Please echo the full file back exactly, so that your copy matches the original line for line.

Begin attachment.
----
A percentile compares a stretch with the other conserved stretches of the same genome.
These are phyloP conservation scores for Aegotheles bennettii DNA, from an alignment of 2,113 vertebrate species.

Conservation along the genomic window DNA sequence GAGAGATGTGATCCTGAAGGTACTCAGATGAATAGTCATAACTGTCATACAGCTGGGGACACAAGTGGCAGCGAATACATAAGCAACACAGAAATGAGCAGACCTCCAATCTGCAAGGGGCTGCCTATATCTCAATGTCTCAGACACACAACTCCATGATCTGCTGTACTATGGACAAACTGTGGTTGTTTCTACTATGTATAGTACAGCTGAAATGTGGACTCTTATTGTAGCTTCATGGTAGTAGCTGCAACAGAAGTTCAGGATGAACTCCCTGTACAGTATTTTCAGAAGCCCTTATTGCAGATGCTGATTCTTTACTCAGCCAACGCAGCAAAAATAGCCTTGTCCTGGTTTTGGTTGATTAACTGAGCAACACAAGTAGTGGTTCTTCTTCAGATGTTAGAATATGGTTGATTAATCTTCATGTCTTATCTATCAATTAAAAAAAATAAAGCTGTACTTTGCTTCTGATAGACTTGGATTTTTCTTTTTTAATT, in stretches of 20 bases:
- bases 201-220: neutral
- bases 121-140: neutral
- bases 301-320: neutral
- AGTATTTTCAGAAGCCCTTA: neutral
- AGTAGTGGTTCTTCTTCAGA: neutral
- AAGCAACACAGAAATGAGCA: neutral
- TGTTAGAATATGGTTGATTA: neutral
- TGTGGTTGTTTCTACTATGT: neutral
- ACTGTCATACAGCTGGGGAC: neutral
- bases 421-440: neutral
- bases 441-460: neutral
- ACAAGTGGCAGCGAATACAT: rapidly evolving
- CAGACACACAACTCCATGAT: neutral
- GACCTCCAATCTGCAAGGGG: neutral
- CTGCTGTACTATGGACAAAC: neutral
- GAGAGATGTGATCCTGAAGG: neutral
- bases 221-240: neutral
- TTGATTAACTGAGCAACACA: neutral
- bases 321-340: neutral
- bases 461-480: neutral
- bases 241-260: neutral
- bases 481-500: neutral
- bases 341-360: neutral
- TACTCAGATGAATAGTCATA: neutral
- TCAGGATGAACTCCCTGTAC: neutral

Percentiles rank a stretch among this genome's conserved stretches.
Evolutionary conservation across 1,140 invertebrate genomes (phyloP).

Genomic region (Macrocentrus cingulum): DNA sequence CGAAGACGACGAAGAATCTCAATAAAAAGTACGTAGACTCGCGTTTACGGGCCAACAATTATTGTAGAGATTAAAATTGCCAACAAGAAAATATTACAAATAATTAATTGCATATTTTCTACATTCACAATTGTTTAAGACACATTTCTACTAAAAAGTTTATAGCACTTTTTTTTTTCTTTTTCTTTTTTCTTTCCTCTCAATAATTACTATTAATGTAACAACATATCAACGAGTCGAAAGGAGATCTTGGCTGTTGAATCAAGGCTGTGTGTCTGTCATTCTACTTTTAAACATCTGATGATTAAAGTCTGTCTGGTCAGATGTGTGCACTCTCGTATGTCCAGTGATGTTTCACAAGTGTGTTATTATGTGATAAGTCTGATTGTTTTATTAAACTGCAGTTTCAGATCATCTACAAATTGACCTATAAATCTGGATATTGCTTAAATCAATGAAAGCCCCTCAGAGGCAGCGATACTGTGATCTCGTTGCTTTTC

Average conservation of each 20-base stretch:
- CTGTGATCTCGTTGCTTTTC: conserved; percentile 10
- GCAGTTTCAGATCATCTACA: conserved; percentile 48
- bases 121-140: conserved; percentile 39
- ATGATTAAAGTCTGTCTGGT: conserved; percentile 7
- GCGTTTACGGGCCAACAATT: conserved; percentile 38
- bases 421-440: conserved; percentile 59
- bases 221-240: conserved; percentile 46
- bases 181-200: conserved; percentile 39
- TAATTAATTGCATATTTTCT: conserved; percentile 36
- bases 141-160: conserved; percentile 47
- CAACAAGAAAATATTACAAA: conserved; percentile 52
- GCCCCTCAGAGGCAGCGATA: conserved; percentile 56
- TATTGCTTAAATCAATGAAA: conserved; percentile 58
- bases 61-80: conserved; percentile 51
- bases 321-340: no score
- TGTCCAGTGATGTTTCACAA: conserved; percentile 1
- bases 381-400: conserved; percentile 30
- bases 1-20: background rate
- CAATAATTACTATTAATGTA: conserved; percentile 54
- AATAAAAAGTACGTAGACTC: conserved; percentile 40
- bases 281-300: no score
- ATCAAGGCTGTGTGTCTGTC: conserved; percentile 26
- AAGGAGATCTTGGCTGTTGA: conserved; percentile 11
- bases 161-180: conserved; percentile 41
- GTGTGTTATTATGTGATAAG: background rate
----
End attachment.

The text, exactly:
A percentile compares a stretch with the other conserved stretches of the same genome.
These are phyloP conservation scores for Aegotheles bennettii DNA, from an alignment of 2,113 vertebrate species.

Conservation along the genomic window DNA sequence GAGAGATGTGATCCTGAAGGTACTCAGATGAATAGTCATAACTGTCATACAGCTGGGGACACAAGTGGCAGCGAATACATAAGCAACACAGAAATGAGCAGACCTCCAATCTGCAAGGGGCTGCCTATATCTCAATGTCTCAGACACACAACTCCATGATCTGCTGTACTATGGACAAACTGTGGTTGTTTCTACTATGTATAGTACAGCTGAAATGTGGACTCTTATTGTAGCTTCATGGTAGTAGCTGCAACAGAAGTTCAGGATGAACTCCCTGTACAGTATTTTCAGAAGCCCTTATTGCAGATGCTGATTCTTTACTCAGCCAACGCAGCAAAAATAGCCTTGTCCTGGTTTTGGTTGATTAACTGAGCAACACAAGTAGTGGTTCTTCTTCAGATGTTAGAATATGGTTGATTAATCTTCATGTCTTATCTATCAATTAAAAAAAATAAAGCTGTACTTTGCTTCTGATAGACTTGGATTTTTCTTTTTTAATT, in stretches of 20 bases:
- bases 201-220: neutral
- bases 121-140: neutral
- bases 301-320: neutral
- AGTATTTTCAGAAGCCCTTA: neutral
- AGTAGTGGTTCTTCTTCAGA: neutral
- AAGCAACACAGAAATGAGCA: neutral
- TGTTAGAATATGGTTGATTA: neutral
- TGTGGTTGTTTCTACTATGT: neutral
- ACTGTCATACAGCTGGGGAC: neutral
- bases 421-440: neutral
- bases 441-460: neutral
- ACAAGTGGCAGCGAATACAT: rapidly evolving
- CAGACACACAACTCCATGAT: neutral
- GACCTCCAATCTGCAAGGGG: neutral
- CTGCTGTACTATGGACAAAC: neutral
- GAGAGATGTGATCCTGAAGG: neutral
- bases 221-240: neutral
- TTGATTAACTGAGCAACACA: neutral
- bases 321-340: neutral
- bases 461-480: neutral
- bases 241-260: neutral
- bases 481-500: neutral
- bases 341-360: neutral
- TACTCAGATGAATAGTCATA: neutral
- TCAGGATGAACTCCCTGTAC: neutral

Percentiles rank a stretch among this genome's conserved stretches.
Evolutionary conservation across 1,140 invertebrate genomes (phyloP).

Genomic region (Macrocentrus cingulum): DNA sequence CGAAGACGACGAAGAATCTCAATAAAAAGTACGTAGACTCGCGTTTACGGGCCAACAATTATTGTAGAGATTAAAATTGCCAACAAGAAAATATTACAAATAATTAATTGCATATTTTCTACATTCACAATTGTTTAAGACACATTTCTACTAAAAAGTTTATAGCACTTTTTTTTTTCTTTTTCTTTTTTCTTTCCTCTCAATAATTACTATTAATGTAACAACATATCAACGAGTCGAAAGGAGATCTTGGCTGTTGAATCAAGGCTGTGTGTCTGTCATTCTACTTTTAAACATCTGATGATTAAAGTCTGTCTGGTCAGATGTGTGCACTCTCGTATGTCCAGTGATGTTTCACAAGTGTGTTATTATGTGATAAGTCTGATTGTTTTATTAAACTGCAGTTTCAGATCATCTACAAATTGACCTATAAATCTGGATATTGCTTAAATCAATGAAAGCCCCTCAGAGGCAGCGATACTGTGATCTCGTTGCTTTTC

Average conservation of each 20-base stretch:
- CTGTGATCTCGTTGCTTTTC: conserved; percentile 10
- GCAGTTTCAGATCATCTACA: conserved; percentile 48
- bases 121-140: conserved; percentile 39
- ATGATTAAAGTCTGTCTGGT: conserved; percentile 7
- GCGTTTACGGGCCAACAATT: conserved; percentile 38
- bases 421-440: conserved; percentile 59
- bases 221-240: conserved; percentile 46
- bases 181-200: conserved; percentile 39
- TAATTAATTGCATATTTTCT: conserved; percentile 36
- bases 141-160: conserved; percentile 47
- CAACAAGAAAATATTACAAA: conserved; percentile 52
- GCCCCTCAGAGGCAGCGATA: conserved; percentile 56
- TATTGCTTAAATCAATGAAA: conserved; percentile 58
- bases 61-80: conserved; percentile 51
- bases 321-340: no score
- TGTCCAGTGATGTTTCACAA: conserved; percentile 1
- bases 381-400: conserved; percentile 30
- bases 1-20: background rate
- CAATAATTACTATTAATGTA: conserved; percentile 54
- AATAAAAAGTACGTAGACTC: conserved; percentile 40
- bases 281-300: no score
- ATCAAGGCTGTGTGTCTGTC: conserved; percentile 26
- AAGGAGATCTTGGCTGTTGA: conserved; percentile 11
- bases 161-180: conserved; percentile 41
- GTGTGTTATTATGTGATAAG: background rate